The 4 Types of Activity Relationships in Project Management
Business operations for enterprises everywhere are inextricably driven by networked technology. And as new systems are being designed, they are increasingly complicated to develop, deploy and hand-off to operations. As all that technology is brought on-line, it's sort of counter-intuitive to say that a human skill set is key to success. Of course, we are talking about project management.
Without proficient project managers, it's unlikely that many of our sophisticated systems would see the light of day, let alone be deployed and used effectively by the intended users. And it's not just in IT that project management is essential. New product launches, introduction of new employee benefits plans, and new marketing campaigns are all examples of complex initiatives that must be managed.
Qualified project and program managers are in-demand and certifications such as the Project Management Institute's Certified Associate in Project Management (CAPM) and Project Management Professional (PMP) are highly valued by hiring managers.
We thought that it would be useful to delve into some key aspects of the project management role. In this article we will discuss logical activity relationships. In future articles, we'll look at the main functions for which a project manager is responsible, how management and leadership skills apply, and the stand-out actions that can make or break a project manager.
Introducing Activity Relationships
At the simplest level, projects are about a set of activities or tasks that must be completed in some defined sequence by individuals or groups of individuals, within certain timeframes, and using a specific set of resources. There are a defined set of relationships that can exist between the start and end points of these activities.
For example, you would be wise not to begin the activities to build a house until you have completed buying the land on which it is going to sit. In another example, you cannot begin to pour the concrete for the foundation until you begin to mix the concrete, but you don't have to mix it all — that is finish the mixing — before you start the foundation slab. In project manager lingo, "Mixing the Concrete" is known as a predecessor activity to "Pouring the Slab". In the same way, "Pouring the Slab" will be a predecessor activity to "Erecting the Walls". So, each activity can be a successor and a predecessor activity to one or more other activities.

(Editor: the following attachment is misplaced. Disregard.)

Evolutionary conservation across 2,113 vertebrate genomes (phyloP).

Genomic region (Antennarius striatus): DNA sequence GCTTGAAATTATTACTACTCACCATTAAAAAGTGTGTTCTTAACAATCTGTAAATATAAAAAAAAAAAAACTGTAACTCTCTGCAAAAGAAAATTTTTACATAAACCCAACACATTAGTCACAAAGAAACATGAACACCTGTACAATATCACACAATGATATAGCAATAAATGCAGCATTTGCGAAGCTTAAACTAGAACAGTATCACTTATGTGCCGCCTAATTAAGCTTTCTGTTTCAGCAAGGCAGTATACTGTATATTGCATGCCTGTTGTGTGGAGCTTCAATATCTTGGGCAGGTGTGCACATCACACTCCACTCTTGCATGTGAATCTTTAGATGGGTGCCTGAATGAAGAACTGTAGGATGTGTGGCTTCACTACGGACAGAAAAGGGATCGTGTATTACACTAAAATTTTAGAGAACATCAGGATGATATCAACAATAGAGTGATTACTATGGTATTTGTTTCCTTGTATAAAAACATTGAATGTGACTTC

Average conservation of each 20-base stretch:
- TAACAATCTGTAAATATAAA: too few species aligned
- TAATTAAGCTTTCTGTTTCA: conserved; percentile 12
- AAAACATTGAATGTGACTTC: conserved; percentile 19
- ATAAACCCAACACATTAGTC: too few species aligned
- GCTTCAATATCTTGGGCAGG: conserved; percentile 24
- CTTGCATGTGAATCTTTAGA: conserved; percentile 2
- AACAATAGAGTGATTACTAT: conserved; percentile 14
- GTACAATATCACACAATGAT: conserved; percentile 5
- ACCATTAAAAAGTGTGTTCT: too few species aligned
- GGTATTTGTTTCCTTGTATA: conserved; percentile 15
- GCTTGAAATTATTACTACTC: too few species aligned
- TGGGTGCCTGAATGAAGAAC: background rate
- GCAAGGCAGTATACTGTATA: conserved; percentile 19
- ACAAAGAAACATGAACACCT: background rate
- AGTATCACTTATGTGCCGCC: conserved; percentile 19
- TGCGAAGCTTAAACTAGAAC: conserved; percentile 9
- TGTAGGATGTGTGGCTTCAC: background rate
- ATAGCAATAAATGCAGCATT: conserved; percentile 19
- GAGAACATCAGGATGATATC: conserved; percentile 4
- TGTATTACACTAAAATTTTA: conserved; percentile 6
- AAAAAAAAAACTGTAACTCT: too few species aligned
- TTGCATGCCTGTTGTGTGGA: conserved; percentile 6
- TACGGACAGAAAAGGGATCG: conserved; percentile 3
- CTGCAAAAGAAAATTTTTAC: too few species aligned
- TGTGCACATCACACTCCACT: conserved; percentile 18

Project managers need to define the relationships or dependencies between all project activities before they can chart out their project schedule. That includes determining the predecessor and successor relationships between all the project activities.
There are four possible activity relationships, which are defined in the Project Management Institute's "bible of project management" — The Project Management Body of Knowledge (PMBOK®). The relationships are Finish-to-Start, Start-to-Start, Finish-to-Finish and Start-to-Finish.
We searched around for a good techie example that would demonstrate as many of these relationships as possible. We found one in Cisco's Small Business Resource Center, where they outline the steps to set up a router. Some of the relationships are rarely seen, so we'll have to be creative.
The Finish-to-Start relationship means that one activity — the predecessor — must be fully complete before any following — successor — activities may begin. In our Cisco example, you must "Finish" deciding where to install the router, before you can 'Start' the next (successor) step of plugging it in!